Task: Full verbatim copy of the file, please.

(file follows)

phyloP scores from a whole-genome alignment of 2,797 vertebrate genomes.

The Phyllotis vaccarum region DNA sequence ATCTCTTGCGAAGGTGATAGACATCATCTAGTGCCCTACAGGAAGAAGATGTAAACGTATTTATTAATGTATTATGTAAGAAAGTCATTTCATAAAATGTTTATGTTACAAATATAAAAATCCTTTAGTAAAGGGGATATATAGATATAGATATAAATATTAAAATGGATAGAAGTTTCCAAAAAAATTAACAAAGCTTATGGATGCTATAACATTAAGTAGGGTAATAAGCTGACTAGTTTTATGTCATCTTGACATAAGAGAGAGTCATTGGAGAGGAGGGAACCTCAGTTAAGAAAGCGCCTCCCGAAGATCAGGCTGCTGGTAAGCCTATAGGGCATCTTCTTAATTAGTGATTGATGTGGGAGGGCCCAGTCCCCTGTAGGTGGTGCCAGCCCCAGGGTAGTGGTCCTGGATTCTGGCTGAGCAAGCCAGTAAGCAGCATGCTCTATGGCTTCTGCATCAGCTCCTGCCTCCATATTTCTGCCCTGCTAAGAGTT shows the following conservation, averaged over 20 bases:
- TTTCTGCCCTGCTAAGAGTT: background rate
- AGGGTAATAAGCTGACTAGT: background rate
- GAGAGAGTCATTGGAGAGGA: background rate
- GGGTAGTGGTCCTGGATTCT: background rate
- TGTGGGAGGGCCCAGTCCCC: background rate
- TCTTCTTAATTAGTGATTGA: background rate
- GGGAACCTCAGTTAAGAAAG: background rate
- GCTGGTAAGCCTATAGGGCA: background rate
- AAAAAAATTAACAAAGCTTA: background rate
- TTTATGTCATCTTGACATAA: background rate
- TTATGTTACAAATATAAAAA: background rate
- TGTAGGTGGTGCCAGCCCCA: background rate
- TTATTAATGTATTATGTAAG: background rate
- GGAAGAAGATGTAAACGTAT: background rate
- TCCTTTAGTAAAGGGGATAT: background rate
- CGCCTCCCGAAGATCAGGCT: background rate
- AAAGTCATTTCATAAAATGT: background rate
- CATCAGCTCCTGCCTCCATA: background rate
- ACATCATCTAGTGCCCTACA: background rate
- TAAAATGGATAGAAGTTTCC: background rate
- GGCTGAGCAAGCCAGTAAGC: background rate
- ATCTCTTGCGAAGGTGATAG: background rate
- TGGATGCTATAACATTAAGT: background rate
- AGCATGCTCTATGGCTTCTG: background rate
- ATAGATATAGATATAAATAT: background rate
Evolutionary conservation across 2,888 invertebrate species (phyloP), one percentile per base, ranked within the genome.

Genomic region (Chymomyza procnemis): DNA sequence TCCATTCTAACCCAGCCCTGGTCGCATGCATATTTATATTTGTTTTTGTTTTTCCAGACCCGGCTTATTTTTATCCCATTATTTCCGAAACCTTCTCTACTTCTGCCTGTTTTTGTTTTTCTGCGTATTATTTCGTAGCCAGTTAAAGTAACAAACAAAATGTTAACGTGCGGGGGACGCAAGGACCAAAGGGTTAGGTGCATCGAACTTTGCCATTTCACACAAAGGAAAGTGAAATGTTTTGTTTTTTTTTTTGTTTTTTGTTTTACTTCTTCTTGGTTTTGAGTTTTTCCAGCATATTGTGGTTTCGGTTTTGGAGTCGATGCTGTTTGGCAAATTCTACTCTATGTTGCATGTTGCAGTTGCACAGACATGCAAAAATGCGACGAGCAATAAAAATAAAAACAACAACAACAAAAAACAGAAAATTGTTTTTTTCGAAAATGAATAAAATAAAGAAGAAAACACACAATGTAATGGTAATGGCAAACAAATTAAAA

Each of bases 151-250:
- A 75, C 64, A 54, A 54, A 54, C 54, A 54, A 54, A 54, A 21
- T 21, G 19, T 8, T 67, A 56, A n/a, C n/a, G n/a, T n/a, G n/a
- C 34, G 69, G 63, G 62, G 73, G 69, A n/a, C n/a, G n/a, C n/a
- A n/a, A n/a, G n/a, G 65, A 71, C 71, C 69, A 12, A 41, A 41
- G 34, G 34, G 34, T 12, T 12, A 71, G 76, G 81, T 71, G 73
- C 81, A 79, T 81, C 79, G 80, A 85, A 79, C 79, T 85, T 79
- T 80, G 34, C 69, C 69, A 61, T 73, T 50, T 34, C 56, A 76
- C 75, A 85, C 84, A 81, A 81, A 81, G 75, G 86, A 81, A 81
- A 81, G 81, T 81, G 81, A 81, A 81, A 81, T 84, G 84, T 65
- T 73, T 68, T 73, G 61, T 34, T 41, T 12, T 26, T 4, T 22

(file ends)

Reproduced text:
phyloP scores from a whole-genome alignment of 2,797 vertebrate genomes.

The Phyllotis vaccarum region DNA sequence ATCTCTTGCGAAGGTGATAGACATCATCTAGTGCCCTACAGGAAGAAGATGTAAACGTATTTATTAATGTATTATGTAAGAAAGTCATTTCATAAAATGTTTATGTTACAAATATAAAAATCCTTTAGTAAAGGGGATATATAGATATAGATATAAATATTAAAATGGATAGAAGTTTCCAAAAAAATTAACAAAGCTTATGGATGCTATAACATTAAGTAGGGTAATAAGCTGACTAGTTTTATGTCATCTTGACATAAGAGAGAGTCATTGGAGAGGAGGGAACCTCAGTTAAGAAAGCGCCTCCCGAAGATCAGGCTGCTGGTAAGCCTATAGGGCATCTTCTTAATTAGTGATTGATGTGGGAGGGCCCAGTCCCCTGTAGGTGGTGCCAGCCCCAGGGTAGTGGTCCTGGATTCTGGCTGAGCAAGCCAGTAAGCAGCATGCTCTATGGCTTCTGCATCAGCTCCTGCCTCCATATTTCTGCCCTGCTAAGAGTT shows the following conservation, averaged over 20 bases:
- TTTCTGCCCTGCTAAGAGTT: background rate
- AGGGTAATAAGCTGACTAGT: background rate
- GAGAGAGTCATTGGAGAGGA: background rate
- GGGTAGTGGTCCTGGATTCT: background rate
- TGTGGGAGGGCCCAGTCCCC: background rate
- TCTTCTTAATTAGTGATTGA: background rate
- GGGAACCTCAGTTAAGAAAG: background rate
- GCTGGTAAGCCTATAGGGCA: background rate
- AAAAAAATTAACAAAGCTTA: background rate
- TTTATGTCATCTTGACATAA: background rate
- TTATGTTACAAATATAAAAA: background rate
- TGTAGGTGGTGCCAGCCCCA: background rate
- TTATTAATGTATTATGTAAG: background rate
- GGAAGAAGATGTAAACGTAT: background rate
- TCCTTTAGTAAAGGGGATAT: background rate
- CGCCTCCCGAAGATCAGGCT: background rate
- AAAGTCATTTCATAAAATGT: background rate
- CATCAGCTCCTGCCTCCATA: background rate
- ACATCATCTAGTGCCCTACA: background rate
- TAAAATGGATAGAAGTTTCC: background rate
- GGCTGAGCAAGCCAGTAAGC: background rate
- ATCTCTTGCGAAGGTGATAG: background rate
- TGGATGCTATAACATTAAGT: background rate
- AGCATGCTCTATGGCTTCTG: background rate
- ATAGATATAGATATAAATAT: background rate
Evolutionary conservation across 2,888 invertebrate species (phyloP), one percentile per base, ranked within the genome.

Genomic region (Chymomyza procnemis): DNA sequence TCCATTCTAACCCAGCCCTGGTCGCATGCATATTTATATTTGTTTTTGTTTTTCCAGACCCGGCTTATTTTTATCCCATTATTTCCGAAACCTTCTCTACTTCTGCCTGTTTTTGTTTTTCTGCGTATTATTTCGTAGCCAGTTAAAGTAACAAACAAAATGTTAACGTGCGGGGGACGCAAGGACCAAAGGGTTAGGTGCATCGAACTTTGCCATTTCACACAAAGGAAAGTGAAATGTTTTGTTTTTTTTTTTGTTTTTTGTTTTACTTCTTCTTGGTTTTGAGTTTTTCCAGCATATTGTGGTTTCGGTTTTGGAGTCGATGCTGTTTGGCAAATTCTACTCTATGTTGCATGTTGCAGTTGCACAGACATGCAAAAATGCGACGAGCAATAAAAATAAAAACAACAACAACAAAAAACAGAAAATTGTTTTTTTCGAAAATGAATAAAATAAAGAAGAAAACACACAATGTAATGGTAATGGCAAACAAATTAAAA

Each of bases 151-250:
- A 75, C 64, A 54, A 54, A 54, C 54, A 54, A 54, A 54, A 21
- T 21, G 19, T 8, T 67, A 56, A n/a, C n/a, G n/a, T n/a, G n/a
- C 34, G 69, G 63, G 62, G 73, G 69, A n/a, C n/a, G n/a, C n/a
- A n/a, A n/a, G n/a, G 65, A 71, C 71, C 69, A 12, A 41, A 41
- G 34, G 34, G 34, T 12, T 12, A 71, G 76, G 81, T 71, G 73
- C 81, A 79, T 81, C 79, G 80, A 85, A 79, C 79, T 85, T 79
- T 80, G 34, C 69, C 69, A 61, T 73, T 50, T 34, C 56, A 76
- C 75, A 85, C 84, A 81, A 81, A 81, G 75, G 86, A 81, A 81
- A 81, G 81, T 81, G 81, A 81, A 81, A 81, T 84, G 84, T 65
- T 73, T 68, T 73, G 61, T 34, T 41, T 12, T 26, T 4, T 22